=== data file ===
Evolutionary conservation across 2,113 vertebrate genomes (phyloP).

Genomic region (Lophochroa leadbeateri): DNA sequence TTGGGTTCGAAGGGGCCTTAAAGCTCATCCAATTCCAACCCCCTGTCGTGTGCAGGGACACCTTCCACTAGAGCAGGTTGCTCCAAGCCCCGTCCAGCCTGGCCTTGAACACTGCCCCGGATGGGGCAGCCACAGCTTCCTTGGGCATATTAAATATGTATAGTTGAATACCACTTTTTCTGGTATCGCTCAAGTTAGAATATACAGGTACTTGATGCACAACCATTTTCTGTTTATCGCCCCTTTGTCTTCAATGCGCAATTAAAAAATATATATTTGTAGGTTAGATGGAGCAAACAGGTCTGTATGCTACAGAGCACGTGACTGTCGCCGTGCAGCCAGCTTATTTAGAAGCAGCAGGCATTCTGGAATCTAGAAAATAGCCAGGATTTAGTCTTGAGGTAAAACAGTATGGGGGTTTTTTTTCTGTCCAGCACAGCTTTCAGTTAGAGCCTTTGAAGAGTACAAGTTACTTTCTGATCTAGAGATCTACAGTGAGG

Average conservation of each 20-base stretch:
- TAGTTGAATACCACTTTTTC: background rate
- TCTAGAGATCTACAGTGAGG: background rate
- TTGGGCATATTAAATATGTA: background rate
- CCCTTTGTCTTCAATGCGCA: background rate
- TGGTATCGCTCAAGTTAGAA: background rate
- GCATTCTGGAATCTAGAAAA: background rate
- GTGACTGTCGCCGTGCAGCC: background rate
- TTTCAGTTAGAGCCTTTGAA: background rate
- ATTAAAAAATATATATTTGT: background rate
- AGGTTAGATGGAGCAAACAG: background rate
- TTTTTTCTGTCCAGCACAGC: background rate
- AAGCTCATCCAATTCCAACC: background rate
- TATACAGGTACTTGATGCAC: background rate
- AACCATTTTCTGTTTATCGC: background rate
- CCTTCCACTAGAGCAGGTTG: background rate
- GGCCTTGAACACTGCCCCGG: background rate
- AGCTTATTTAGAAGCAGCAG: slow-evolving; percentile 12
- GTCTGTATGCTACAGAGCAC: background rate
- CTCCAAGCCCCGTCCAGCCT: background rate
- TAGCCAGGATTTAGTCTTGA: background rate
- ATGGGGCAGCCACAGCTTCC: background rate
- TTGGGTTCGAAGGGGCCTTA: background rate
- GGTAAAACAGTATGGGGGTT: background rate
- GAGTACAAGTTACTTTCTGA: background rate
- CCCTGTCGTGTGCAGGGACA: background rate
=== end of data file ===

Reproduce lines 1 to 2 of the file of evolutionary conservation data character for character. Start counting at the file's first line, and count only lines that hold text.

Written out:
Evolutionary conservation across 2,113 vertebrate genomes (phyloP).

Genomic region (Lophochroa leadbeateri): DNA sequence TTGGGTTCGAAGGGGCCTTAAAGCTCATCCAATTCCAACCCCCTGTCGTGTGCAGGGACACCTTCCACTAGAGCAGGTTGCTCCAAGCCCCGTCCAGCCTGGCCTTGAACACTGCCCCGGATGGGGCAGCCACAGCTTCCTTGGGCATATTAAATATGTATAGTTGAATACCACTTTTTCTGGTATCGCTCAAGTTAGAATATACAGGTACTTGATGCACAACCATTTTCTGTTTATCGCCCCTTTGTCTTCAATGCGCAATTAAAAAATATATATTTGTAGGTTAGATGGAGCAAACAGGTCTGTATGCTACAGAGCACGTGACTGTCGCCGTGCAGCCAGCTTATTTAGAAGCAGCAGGCATTCTGGAATCTAGAAAATAGCCAGGATTTAGTCTTGAGGTAAAACAGTATGGGGGTTTTTTTTCTGTCCAGCACAGCTTTCAGTTAGAGCCTTTGAAGAGTACAAGTTACTTTCTGATCTAGAGATCTACAGTGAGG